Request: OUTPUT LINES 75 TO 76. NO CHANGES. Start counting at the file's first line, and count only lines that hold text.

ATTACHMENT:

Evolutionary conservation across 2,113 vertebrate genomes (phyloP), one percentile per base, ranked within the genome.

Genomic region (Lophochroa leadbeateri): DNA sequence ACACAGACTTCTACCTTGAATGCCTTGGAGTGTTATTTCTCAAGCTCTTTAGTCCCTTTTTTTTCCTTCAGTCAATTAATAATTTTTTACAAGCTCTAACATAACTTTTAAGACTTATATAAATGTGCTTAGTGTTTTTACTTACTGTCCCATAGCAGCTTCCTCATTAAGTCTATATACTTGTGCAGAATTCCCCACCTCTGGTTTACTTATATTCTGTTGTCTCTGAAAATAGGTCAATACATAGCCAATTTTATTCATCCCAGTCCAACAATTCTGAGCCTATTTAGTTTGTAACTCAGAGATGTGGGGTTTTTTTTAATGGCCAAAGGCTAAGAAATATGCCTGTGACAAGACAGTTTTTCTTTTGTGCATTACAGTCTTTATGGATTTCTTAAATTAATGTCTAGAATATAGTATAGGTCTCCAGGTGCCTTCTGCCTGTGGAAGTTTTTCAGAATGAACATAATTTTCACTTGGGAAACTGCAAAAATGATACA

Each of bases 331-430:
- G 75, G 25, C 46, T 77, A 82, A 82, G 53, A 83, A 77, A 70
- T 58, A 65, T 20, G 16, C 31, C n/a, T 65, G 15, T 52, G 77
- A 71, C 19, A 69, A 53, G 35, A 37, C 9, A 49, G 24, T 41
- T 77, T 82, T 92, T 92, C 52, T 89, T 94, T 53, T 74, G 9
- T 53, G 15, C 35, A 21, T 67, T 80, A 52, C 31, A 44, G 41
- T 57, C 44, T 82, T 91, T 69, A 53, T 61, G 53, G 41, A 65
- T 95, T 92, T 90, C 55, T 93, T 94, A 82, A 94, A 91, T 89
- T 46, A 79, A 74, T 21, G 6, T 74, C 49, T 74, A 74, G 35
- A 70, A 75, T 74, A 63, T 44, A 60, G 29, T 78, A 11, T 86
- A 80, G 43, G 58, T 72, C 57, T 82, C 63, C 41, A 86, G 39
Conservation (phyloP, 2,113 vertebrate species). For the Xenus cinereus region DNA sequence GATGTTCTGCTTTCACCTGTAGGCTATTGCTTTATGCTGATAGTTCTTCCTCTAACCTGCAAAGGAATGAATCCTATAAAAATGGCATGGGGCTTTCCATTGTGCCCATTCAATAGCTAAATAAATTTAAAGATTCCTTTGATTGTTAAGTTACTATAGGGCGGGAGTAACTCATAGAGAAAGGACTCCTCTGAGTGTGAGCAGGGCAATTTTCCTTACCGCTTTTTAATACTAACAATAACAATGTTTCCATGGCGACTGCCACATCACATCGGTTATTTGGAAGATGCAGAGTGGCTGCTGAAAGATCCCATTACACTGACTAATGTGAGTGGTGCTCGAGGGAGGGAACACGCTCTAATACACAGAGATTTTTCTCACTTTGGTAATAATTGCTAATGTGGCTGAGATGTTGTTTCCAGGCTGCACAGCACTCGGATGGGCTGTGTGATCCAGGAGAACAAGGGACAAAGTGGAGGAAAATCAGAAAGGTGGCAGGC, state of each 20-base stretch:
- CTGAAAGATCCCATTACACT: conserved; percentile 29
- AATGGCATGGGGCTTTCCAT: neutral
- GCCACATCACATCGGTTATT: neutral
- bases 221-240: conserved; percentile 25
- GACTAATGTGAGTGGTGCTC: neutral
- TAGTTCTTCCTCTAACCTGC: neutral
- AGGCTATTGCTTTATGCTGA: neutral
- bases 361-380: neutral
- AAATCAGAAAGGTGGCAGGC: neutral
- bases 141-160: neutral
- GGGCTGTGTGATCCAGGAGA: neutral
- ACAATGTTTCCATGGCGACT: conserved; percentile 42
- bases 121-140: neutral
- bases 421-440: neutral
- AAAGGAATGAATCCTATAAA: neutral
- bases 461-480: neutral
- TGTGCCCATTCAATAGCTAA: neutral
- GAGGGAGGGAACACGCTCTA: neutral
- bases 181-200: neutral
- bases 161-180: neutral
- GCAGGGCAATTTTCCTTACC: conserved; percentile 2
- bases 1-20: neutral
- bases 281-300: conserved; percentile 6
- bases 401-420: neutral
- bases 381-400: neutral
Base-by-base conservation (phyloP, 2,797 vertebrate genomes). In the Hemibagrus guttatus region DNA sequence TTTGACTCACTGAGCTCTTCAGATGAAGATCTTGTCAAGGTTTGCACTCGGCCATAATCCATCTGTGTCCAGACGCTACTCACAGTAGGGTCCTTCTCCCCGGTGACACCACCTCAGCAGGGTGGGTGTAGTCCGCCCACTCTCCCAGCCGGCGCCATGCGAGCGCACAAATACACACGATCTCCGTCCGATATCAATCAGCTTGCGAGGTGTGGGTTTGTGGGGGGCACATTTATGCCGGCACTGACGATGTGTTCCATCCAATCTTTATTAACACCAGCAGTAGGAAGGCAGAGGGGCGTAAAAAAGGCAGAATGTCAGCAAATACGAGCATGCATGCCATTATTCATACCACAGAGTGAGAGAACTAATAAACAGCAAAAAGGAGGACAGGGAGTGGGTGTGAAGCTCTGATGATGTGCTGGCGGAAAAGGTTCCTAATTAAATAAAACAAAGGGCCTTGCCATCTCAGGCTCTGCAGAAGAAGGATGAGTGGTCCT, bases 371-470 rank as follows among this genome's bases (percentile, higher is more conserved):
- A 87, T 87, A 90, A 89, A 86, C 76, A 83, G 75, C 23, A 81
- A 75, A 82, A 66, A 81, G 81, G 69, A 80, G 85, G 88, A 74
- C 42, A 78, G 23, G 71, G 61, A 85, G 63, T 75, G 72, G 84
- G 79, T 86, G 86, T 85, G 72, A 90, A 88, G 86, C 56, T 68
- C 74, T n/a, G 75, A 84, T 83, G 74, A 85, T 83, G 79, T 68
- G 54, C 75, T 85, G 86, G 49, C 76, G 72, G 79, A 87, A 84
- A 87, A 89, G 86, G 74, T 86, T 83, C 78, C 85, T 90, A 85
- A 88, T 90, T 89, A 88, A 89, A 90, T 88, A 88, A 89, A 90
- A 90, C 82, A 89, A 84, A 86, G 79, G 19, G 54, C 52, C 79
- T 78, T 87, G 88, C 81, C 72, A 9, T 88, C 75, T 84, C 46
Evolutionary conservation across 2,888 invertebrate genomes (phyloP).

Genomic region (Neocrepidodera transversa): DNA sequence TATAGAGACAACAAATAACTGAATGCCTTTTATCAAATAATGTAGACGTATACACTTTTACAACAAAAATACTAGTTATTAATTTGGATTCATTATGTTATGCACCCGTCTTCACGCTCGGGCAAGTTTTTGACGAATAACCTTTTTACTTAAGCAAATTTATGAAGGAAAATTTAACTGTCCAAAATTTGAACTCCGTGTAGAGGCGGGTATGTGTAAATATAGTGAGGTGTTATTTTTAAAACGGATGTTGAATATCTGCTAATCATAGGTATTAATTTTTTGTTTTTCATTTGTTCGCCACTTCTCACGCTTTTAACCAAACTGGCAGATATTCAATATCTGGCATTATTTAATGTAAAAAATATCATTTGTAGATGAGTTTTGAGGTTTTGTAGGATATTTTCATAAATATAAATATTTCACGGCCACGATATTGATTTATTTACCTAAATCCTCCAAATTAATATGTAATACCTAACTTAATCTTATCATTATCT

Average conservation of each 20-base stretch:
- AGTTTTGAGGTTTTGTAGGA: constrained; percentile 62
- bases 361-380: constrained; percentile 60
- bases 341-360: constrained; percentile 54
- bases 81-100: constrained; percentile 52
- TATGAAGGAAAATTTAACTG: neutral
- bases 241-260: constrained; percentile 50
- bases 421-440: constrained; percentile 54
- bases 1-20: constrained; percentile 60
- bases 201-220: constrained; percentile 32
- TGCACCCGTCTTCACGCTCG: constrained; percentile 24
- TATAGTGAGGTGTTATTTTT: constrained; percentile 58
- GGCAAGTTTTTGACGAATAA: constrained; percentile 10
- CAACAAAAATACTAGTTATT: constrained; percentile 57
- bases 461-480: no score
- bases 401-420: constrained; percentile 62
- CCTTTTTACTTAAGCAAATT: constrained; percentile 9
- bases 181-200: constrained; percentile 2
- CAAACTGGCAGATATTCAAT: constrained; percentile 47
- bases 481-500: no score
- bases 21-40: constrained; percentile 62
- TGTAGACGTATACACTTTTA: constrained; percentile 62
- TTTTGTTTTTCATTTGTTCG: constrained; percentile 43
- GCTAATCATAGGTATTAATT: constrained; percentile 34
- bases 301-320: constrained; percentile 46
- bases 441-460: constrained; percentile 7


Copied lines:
- TTTTGTTTTTCATTTGTTCG: constrained; percentile 43
- GCTAATCATAGGTATTAATT: constrained; percentile 34